On August 9, 2006, Cessna Aircraft Company applied for an amendment to Type Certificate Number A1WI to include the new model 525C (CJ4). The model 525C (CJ4), which is a derivative of the model 525B (CJ3) currently approved under Type Certificate Number A1WI, is a commuter category, low-winged monoplane with “T” tailed vertical and horizontal stabilizers, retractable tricycle type landing gear and twin turbofan engines mounted on the aircraft fuselage. The maximum takeoff weight is 16,950 pounds, the VMO/MMO is 305 KIAS/M 0.77 and maximum altitude is 45,000 feet. Cessna Aircraft Company proposes to utilize Li-ion batteries for main battery applications, and is considering the use of this technology in several other auxiliary battery applications in this airplane.
Type Certification Basis
Under the provisions of 14 CFR part 21, § 21.101, Cessna Aircraft Company must show that the model 525C (CJ4) meets the applicable provisions of the requirements incorporated by reference in Type Certificate No. A1W1 or 14 CFR Start Printed Page 43620part 23, as amended by Amendments 23-1 through 23-57 thereto. The regulations incorporated by reference in the type certificate are commonly referred to as the original type certification basis.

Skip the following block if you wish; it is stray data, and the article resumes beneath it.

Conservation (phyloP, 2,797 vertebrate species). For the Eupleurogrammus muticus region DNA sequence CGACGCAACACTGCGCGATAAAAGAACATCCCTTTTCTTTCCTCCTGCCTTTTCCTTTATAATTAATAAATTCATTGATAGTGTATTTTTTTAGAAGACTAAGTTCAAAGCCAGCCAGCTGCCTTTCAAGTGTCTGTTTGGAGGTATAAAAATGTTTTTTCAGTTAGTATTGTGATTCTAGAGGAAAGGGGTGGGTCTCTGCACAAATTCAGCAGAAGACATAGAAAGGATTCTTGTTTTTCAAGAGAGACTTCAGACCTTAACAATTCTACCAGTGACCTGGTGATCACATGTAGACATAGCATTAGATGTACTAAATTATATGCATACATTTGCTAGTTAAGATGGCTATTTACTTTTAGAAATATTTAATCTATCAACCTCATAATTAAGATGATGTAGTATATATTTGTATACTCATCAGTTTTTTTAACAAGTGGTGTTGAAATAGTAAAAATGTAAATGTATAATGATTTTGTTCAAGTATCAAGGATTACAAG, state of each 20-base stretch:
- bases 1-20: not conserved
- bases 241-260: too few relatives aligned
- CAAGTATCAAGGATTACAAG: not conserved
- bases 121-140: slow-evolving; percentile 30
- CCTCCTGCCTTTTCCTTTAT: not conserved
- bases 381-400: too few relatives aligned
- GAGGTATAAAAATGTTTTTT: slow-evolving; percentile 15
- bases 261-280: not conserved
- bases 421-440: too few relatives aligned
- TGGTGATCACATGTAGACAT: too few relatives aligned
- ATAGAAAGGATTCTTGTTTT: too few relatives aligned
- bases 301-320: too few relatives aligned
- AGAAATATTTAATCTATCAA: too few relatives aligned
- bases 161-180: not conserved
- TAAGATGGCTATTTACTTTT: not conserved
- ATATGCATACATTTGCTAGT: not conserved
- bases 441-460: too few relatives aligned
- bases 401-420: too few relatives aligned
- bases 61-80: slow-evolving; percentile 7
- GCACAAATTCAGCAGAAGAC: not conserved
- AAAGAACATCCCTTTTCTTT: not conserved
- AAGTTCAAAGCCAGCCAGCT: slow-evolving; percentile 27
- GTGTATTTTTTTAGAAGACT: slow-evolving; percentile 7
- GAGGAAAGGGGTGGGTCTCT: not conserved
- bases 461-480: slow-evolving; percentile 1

In addition, the certification basis includes certain special conditions, and exemptions that are not relevant to these special conditions.
In addition to the applicable airworthiness regulations and special conditions, the model 525C (CJ4) must comply with the fuel vent and exhaust emission requirements of 14 CFR part 34 and the noise certification requirements of 14 CFR part 36 and the FAA must issue a finding of regulatory adequacy under § 611 of Public Law 92-574, the “Noise Control Act of 1972.”